"We need this project to continue our redundancy and our ability to maintain traffic, it's a big impact to the economy to support movement of iron ore, coal, and grain from Western Lake Superior to the lower lakes," said Sprague.

The Sabin Lock is only 23.5 feet deep, the new Lock will be 32 feet, and that's to accommodate the modern, deep draft freighters.

Sprague says this project could take many years to complete.

$9.5 million is being spent to prepare for the construction, and he says that number will be much more when the lock work begins.

Up North Live


Port Reports - June 12

Twin Ports - Al Miller
Mesabi Miner arrived in Duluth on a rainy Friday morning to wait for the berth at Midwest Energy Terminal, where Paul R. Tregurtha was loading. Both vessels were scheduled to split their coal cargoes between St. Clair and Monroe. H. Lee White was due later in the day. On Saturday, Charles M. Beeghly is scheduled to make an unusual trip of loading coal in Superior destined for the power plant at Taconite Harbor. The BNSF ore dock saw few vessels last year but it’s busier this season. The latest vessel to load there was Edgar B. Speer, which departed Thursday with pellets for Conneaut.

Escanaba, Mich. - Lee Rowe
Birchglen arrived in Escanaba on a stormy Friday. She was there for a load of fines, probably for Quebec.

Alpena, Mich. - Ben & Chanda McClain
Alpena was at Lafarge on Thursday and departed by early afternoon to head back to Muskegon for lay-up. Sam Laud was also at Lafarge on Thursday, unloading cargo. Friday evening Manitowoc tied up at Lafarge and unloaded coal.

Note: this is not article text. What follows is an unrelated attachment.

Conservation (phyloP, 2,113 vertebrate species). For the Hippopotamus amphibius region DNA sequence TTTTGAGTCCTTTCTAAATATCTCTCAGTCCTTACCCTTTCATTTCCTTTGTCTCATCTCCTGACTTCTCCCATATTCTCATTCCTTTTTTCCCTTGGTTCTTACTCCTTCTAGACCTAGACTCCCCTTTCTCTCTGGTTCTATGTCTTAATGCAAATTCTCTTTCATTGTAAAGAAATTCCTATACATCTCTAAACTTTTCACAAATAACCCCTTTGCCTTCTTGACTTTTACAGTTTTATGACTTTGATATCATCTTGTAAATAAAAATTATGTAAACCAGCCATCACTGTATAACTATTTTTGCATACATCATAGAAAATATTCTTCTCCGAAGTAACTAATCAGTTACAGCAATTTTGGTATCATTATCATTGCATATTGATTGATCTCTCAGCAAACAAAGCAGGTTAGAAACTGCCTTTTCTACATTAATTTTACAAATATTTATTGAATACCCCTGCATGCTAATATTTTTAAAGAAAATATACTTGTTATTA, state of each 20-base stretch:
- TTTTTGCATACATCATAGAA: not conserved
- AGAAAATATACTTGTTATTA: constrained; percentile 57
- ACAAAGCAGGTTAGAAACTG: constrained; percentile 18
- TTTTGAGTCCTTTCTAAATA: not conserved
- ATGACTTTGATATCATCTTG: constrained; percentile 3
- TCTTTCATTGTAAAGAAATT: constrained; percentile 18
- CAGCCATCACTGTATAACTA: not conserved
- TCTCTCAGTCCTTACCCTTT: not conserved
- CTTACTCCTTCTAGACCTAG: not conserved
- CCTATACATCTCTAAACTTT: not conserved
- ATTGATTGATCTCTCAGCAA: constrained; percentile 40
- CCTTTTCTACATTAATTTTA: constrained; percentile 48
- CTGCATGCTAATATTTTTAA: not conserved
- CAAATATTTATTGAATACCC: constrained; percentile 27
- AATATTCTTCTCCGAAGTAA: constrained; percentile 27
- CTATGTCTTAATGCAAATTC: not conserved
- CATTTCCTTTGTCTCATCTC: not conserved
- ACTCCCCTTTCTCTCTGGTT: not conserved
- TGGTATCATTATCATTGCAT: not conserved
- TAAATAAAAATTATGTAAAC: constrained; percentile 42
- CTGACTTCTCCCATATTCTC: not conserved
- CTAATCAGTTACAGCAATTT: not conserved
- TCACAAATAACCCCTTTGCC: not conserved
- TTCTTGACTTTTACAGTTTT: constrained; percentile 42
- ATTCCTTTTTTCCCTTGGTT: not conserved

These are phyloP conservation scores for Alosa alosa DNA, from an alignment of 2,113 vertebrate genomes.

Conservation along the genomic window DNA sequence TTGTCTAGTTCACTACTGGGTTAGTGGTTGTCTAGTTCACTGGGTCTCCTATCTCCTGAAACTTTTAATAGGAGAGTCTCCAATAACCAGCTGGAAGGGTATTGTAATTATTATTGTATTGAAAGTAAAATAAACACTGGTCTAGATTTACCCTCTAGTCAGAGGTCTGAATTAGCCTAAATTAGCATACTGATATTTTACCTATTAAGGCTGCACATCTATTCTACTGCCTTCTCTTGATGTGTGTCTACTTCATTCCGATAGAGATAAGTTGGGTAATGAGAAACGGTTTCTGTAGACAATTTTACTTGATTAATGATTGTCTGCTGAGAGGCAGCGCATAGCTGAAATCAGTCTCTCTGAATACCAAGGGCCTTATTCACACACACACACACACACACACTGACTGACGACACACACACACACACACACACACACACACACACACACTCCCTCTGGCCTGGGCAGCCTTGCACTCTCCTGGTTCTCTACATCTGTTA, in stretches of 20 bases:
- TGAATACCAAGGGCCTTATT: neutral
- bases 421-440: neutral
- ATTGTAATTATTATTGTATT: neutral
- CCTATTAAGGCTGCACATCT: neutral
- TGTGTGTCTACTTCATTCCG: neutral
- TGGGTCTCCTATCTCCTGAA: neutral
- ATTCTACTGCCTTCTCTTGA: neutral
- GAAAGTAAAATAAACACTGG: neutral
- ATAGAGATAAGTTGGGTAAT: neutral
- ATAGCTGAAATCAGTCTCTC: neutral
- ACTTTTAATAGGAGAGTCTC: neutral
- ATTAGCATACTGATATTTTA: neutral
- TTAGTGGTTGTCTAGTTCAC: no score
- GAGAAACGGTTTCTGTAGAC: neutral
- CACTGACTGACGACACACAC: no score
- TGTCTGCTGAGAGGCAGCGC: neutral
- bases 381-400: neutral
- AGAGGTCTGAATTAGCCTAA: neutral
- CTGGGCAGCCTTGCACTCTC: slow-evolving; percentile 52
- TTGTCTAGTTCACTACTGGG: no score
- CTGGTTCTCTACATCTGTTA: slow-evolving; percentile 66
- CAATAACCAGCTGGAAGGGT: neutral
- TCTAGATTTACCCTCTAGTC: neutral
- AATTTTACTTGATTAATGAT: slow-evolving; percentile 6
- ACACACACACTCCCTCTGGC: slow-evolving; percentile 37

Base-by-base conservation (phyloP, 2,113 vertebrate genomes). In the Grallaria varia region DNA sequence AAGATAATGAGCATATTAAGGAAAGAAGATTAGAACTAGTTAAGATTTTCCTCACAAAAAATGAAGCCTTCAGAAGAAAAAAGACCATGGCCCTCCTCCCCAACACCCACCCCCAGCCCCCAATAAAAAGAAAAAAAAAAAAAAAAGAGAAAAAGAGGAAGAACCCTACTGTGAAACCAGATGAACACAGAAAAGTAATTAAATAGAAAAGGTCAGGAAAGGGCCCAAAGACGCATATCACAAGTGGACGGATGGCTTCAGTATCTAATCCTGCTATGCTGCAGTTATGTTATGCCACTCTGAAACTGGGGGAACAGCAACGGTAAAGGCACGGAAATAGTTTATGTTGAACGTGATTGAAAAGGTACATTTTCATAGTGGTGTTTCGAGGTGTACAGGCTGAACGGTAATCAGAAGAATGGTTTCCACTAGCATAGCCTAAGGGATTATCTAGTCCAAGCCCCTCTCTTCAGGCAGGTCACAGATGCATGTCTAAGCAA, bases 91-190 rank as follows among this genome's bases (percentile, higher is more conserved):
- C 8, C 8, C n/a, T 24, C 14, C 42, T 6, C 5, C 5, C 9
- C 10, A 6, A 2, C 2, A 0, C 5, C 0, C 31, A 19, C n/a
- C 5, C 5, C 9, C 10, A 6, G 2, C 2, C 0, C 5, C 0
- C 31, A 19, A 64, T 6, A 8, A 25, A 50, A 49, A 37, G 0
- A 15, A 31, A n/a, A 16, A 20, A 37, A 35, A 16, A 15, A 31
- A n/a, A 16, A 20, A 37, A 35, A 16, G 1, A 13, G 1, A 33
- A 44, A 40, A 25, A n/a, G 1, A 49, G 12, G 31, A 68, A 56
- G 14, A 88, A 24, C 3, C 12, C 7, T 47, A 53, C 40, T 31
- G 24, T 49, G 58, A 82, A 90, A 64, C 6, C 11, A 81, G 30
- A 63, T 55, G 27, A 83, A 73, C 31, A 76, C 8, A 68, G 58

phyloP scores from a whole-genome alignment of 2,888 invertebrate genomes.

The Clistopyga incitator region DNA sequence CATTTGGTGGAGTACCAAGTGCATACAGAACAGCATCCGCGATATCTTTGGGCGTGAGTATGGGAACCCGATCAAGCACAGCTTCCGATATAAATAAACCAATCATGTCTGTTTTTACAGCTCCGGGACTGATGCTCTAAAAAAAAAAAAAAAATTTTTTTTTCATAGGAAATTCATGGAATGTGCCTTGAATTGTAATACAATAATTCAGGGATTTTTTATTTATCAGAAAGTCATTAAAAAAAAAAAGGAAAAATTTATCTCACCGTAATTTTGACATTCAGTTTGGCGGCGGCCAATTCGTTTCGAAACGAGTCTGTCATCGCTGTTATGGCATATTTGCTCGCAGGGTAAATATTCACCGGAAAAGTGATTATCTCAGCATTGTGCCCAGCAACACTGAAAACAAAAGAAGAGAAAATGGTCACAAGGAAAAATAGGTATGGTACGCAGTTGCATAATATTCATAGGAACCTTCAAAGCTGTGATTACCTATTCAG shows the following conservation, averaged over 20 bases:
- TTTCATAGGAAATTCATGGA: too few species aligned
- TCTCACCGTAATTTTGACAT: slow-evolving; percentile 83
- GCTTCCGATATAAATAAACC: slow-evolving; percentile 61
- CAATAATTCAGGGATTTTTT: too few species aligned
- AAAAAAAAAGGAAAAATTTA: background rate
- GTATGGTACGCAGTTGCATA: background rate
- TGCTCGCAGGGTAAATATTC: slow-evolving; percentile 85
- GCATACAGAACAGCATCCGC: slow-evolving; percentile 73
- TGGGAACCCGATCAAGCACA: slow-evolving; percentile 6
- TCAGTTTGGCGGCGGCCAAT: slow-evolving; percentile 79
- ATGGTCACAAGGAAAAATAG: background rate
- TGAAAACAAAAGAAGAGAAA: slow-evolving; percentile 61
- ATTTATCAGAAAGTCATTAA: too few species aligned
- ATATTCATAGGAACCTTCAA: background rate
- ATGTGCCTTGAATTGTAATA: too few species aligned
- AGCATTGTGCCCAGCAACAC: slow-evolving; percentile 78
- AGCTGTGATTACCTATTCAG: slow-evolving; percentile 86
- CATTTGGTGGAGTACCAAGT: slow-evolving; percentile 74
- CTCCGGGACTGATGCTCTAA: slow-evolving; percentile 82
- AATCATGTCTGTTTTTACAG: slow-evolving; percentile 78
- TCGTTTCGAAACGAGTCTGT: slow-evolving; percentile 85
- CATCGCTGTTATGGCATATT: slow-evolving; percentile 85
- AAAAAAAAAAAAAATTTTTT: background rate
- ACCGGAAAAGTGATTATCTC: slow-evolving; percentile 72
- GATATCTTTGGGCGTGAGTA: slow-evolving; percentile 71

Saginaw River - Todd Shorkey
Maumee made her first appearance of the season Friday afternoon, traveling up the Saginaw River to the Burroughs dock in Zilwaukee. She is expected to be outbound late Friday evening or early Saturday morning. CSL Tadoussac called on the Saginaw River Thursday, stopping at the Essroc Cement dock in Essexville to unload. She had finished by late evening and back out to Light 12 in the Saginaw Bay to turn and head for the lake. This was the first cargo delivered to the Essroc dock since August 26 last year when Frontenac called there, and the first visit by CSL Tadoussac since December 23,2008. Calumet was inbound Friday evening headed for the GM Dock in Saginaw. She passed her fleetmate, Maumee, who was outbound after finishing her unload at the Burroughs dock.

Toronto, Ont. - Charlie Gibbons
The saltie Olympic Miracle arrived in port Thursday evening, assisted into Redpath Sugar by Groupe Ocean's tugs LaPrairie and Omni Richelieu, which arrived in port from Hamilton and returned there when the berthing was completed. The schooner Empire Sandy left port for the Welland Canal. It will be doing Niagara River and lock tours this weekend.

North Traverse, QC - Mac Mackay